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Sagvåg in the early 1900s, with the gate saw and the shipyard to the right in the picture.

Sagvåg in the early 1900s, with the gate saw and the shipyard to the right in the picture. (Sev. Kannelønning, SK 2546, SF)

The pit saw on the property of the farm Valvatna, is the origin of the name Sagvåg. The sawmill is mentioned as early as 1564. The name of the place at that time was Fuglesalt, but soon there is only talk of Saugvog.

Also on the Nysæter side of the river a sawmill was later established. It was people of minor nobility and their descendants who owned the sawing rights. As elsewhere in Sunnhordland in the 17th and 18th centuries, there was great traffic of Dutch people and others who bought lumber in Sagvågen. Today Valvatne’s lumber trade carries on the tradition in modern forms, but there is still an old gate saw here. Likewise, an old mill house is still standing.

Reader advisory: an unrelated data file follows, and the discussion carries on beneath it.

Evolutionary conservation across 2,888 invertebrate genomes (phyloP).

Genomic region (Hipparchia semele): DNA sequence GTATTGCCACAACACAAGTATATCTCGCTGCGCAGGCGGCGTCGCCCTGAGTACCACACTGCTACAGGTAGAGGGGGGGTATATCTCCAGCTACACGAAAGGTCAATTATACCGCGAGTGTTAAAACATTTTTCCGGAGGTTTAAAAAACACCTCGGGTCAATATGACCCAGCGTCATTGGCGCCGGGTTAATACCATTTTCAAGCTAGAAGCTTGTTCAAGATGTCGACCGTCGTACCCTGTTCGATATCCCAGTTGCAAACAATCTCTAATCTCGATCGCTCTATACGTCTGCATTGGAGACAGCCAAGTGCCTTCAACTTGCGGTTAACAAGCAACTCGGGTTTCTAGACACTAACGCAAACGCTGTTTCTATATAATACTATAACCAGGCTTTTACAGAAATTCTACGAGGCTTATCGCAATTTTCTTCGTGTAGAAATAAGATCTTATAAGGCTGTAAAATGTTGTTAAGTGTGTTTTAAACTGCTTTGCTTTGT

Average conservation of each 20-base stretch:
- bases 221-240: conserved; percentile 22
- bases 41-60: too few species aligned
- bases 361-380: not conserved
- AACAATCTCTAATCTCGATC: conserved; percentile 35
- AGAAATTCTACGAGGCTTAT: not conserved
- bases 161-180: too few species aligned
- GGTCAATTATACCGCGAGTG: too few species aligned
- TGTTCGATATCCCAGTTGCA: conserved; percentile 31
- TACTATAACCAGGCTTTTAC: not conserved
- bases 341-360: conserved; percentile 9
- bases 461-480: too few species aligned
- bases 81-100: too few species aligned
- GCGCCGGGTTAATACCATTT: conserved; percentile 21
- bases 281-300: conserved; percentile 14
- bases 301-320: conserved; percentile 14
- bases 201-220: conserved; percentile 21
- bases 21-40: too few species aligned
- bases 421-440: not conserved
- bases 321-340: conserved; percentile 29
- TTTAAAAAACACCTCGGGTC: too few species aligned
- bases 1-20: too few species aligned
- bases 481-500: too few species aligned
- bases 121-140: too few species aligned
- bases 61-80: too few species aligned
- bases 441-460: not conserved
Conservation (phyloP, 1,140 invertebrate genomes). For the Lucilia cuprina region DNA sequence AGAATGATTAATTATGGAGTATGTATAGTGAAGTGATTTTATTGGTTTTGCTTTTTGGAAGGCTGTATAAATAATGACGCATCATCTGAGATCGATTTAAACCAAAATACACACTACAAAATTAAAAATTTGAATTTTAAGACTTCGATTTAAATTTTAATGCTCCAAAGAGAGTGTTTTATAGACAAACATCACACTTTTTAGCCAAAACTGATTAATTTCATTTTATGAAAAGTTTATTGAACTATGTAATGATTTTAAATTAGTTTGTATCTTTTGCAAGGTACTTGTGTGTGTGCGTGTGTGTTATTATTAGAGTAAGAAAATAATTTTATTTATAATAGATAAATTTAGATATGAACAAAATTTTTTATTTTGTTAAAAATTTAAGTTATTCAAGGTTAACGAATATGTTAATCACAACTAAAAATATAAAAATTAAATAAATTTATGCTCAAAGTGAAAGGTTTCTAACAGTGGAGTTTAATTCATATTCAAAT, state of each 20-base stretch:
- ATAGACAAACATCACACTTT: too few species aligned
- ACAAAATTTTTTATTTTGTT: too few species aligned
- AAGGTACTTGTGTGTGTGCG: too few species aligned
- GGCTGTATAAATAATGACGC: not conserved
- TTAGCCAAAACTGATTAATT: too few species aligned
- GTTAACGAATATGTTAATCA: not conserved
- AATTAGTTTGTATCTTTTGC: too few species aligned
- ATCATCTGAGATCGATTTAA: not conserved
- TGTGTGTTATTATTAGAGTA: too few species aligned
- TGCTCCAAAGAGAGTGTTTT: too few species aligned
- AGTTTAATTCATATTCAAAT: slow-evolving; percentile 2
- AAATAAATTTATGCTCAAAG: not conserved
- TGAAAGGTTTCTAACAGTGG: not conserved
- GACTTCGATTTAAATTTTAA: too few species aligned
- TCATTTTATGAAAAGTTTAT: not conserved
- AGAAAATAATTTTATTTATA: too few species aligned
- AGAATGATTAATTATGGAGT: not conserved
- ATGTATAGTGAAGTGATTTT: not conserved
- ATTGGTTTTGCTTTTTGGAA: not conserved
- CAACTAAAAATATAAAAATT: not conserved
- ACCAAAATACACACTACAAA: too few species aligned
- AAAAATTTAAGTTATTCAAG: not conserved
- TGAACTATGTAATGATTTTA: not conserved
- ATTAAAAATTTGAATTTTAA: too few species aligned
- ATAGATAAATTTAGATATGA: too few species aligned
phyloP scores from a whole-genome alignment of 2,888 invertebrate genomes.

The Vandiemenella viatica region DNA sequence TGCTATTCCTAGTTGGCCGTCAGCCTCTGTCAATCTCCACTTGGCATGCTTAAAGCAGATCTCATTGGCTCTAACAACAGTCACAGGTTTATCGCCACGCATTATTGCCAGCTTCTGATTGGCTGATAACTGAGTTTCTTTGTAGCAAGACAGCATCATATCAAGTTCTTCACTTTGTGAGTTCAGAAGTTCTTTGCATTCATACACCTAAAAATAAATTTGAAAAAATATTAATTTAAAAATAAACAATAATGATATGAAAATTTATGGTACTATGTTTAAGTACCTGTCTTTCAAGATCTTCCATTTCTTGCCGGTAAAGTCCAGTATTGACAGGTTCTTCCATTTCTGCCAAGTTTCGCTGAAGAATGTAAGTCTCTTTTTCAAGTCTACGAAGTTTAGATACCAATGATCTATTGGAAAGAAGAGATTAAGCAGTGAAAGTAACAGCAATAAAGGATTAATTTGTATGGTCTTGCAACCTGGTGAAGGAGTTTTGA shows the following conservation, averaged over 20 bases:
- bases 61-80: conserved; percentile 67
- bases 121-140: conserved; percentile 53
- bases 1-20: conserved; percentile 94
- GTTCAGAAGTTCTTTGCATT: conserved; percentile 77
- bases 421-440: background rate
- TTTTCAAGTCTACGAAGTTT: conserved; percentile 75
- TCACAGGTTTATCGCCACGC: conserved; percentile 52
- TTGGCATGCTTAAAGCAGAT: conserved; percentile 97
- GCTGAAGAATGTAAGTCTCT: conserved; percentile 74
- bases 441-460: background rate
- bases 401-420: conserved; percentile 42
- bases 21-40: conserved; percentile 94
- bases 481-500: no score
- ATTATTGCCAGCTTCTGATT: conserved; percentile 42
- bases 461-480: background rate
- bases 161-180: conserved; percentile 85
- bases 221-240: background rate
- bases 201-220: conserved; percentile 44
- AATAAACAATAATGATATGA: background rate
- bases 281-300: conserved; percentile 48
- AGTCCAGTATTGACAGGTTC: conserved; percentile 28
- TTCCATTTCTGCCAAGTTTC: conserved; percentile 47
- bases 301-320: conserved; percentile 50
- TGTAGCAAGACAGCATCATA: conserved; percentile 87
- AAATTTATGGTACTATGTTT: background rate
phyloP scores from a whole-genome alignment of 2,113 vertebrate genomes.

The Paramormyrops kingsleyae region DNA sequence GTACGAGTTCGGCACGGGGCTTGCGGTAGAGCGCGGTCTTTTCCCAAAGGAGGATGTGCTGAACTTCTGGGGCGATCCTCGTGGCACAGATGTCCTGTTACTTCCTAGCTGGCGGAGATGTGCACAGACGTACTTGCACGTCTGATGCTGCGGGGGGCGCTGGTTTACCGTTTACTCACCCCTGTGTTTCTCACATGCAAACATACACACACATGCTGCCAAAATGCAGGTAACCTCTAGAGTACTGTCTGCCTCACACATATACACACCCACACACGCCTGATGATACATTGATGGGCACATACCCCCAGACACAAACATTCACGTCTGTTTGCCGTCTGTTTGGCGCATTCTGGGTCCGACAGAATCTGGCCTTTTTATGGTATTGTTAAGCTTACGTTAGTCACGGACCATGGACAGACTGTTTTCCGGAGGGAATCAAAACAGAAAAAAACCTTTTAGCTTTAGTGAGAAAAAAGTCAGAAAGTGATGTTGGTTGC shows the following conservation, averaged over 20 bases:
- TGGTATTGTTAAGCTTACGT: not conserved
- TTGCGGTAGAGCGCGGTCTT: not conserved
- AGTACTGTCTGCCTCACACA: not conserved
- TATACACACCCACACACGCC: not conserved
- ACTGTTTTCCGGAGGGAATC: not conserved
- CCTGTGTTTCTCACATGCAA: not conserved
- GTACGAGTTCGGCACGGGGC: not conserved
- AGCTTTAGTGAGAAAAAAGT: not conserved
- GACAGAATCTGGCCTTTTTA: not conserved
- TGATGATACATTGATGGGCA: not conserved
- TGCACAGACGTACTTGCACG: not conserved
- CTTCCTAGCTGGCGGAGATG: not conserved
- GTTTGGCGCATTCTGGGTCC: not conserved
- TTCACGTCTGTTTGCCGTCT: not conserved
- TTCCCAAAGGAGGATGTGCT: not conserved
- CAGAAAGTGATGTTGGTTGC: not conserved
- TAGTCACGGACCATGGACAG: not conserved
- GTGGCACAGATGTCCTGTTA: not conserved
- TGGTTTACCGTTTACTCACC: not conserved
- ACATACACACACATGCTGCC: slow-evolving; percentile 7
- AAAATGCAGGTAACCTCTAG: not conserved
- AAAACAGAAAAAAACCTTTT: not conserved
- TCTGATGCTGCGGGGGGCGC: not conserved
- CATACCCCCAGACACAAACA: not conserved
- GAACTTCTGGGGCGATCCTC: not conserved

From 1865 until 1968 Sagvåg was shipping harbour for sulphur ore from the mines at Øvre Litlabø. The ore was transported by boats through Storavatnet for storage at the jetty innermost in the bay. When A/S Stordø Kisgruber (founded in 1907) started major operations, a railway was built to a new harbour site at Grunnavågsneset at the entrance to the fjord.

At Jensaneset (“a headland at Saugvogen, where Jens Hanssøn has leased himself a piece of land”,1644) Otte Ottesen started a shipyard in 1825. This was the start of Ottesen Skipsbyggeri A/S, which, from turn of the century up until the 1960s built 214 new wooden boats, amongst them the life boat “Olav Østensjø JR.”. The business was closed down in 1980, but plans are afoot for the restoration of the buildings. The area will then achieve status as an area of cultural relics.

  • Nedreaas, T. (1986) Stord - Norge i et muslingskall: Stordøy. Norge. Bd I, s. 363-381.